By Michael S Derby
NEW YORK (Reuters) – Philadelphia Federal Reserve Bank President Patrick Harker said on Tuesday that a housing shortage is the main driver of the nation’s historically high inflation.
“Since the Great Recession, the United States has not built enough housing to keep price growth relatively modest,” Harker said in an article posted on the bank’s website. This shortage is “a major driver of the very high inflation that has plagued our country,” he added.
“Inflation is very high in most goods and services in our economy,” Harker said, noting that the Fed was “stabilizing inflation and putting the economy on a more stable footing in the long run.”
Harker, a non-voting member of the FOMC rate-setting committee, did not comment on the monetary policy outlook in his article.
The central bank was moving ahead with massive interest rate hikes with the aim of taming the highest inflation rate in four decades. Last week, the Federal Open Market Committee raised the overnight target rate range by 0.75 percentage points, to between 3% and 3.25%, as it indicated more increases are ahead.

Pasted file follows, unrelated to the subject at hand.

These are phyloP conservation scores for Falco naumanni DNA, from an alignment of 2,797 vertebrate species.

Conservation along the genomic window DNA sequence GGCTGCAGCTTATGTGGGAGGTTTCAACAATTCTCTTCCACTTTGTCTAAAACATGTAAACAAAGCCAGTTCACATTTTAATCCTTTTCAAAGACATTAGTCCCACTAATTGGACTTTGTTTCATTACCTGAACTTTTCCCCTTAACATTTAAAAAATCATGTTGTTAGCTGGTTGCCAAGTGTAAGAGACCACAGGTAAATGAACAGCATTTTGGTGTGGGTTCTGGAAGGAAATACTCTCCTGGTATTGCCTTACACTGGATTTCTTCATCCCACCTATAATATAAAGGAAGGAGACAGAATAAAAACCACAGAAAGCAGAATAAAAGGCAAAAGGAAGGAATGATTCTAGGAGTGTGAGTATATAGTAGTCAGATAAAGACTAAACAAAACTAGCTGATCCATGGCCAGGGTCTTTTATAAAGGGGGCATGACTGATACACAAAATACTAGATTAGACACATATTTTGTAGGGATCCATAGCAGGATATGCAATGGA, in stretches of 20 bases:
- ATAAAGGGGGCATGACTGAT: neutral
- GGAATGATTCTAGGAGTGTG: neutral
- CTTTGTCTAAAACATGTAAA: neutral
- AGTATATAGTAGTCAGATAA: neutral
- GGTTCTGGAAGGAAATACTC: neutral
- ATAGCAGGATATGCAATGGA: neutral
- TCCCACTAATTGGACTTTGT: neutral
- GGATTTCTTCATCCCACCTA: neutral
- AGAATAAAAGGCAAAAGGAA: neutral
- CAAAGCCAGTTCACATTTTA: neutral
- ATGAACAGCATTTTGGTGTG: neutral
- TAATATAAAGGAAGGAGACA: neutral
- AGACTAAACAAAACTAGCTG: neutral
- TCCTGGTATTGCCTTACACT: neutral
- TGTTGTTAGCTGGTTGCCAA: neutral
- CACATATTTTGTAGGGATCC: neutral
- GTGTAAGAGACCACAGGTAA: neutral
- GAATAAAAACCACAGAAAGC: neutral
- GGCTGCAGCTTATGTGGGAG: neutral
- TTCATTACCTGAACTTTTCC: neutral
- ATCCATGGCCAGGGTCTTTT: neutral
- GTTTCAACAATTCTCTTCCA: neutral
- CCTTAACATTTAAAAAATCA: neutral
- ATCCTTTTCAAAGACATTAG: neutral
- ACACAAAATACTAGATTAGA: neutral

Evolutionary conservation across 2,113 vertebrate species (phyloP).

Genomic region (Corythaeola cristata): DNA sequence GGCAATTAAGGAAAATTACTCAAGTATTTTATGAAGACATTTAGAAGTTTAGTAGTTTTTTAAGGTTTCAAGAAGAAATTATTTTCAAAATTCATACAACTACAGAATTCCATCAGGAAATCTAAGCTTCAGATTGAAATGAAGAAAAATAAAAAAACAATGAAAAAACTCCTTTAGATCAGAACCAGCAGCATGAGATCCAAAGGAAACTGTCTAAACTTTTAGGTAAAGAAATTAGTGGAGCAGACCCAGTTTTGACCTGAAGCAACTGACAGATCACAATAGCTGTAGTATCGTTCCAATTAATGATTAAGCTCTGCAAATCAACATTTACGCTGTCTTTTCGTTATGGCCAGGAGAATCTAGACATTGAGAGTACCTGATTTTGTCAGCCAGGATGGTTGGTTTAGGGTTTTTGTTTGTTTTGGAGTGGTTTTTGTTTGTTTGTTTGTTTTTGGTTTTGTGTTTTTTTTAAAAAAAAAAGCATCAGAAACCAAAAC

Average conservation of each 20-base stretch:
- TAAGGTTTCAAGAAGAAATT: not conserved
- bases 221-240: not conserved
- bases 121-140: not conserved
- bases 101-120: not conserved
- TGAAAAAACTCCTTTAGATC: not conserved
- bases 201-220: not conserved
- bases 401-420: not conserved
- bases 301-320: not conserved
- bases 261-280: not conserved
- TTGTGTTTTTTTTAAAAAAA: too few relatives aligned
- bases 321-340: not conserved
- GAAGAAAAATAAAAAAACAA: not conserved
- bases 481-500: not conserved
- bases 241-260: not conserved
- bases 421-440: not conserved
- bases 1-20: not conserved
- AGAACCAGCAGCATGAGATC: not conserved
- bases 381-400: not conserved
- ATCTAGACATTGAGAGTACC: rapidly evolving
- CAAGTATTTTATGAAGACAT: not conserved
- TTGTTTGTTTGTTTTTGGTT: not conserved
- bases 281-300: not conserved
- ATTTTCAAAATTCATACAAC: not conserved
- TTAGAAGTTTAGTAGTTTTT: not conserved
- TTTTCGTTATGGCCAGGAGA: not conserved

Federal Reserve officials and many private sector economists associate rising inflation with pandemic-related turmoil and periods of strong government stimulus. Housing was a major factor in the price hike.
Harker’s article noted that housing inflation is “particularly concerning” in part because along with rising food prices, housing factors affect nearly all Americans.
Moreover, “high housing inflation is a macroeconomic problem; money spent on housing is money that is not spent on education, durable goods or meals abroad,” he added.
“We must do everything we can to control housing inflation.”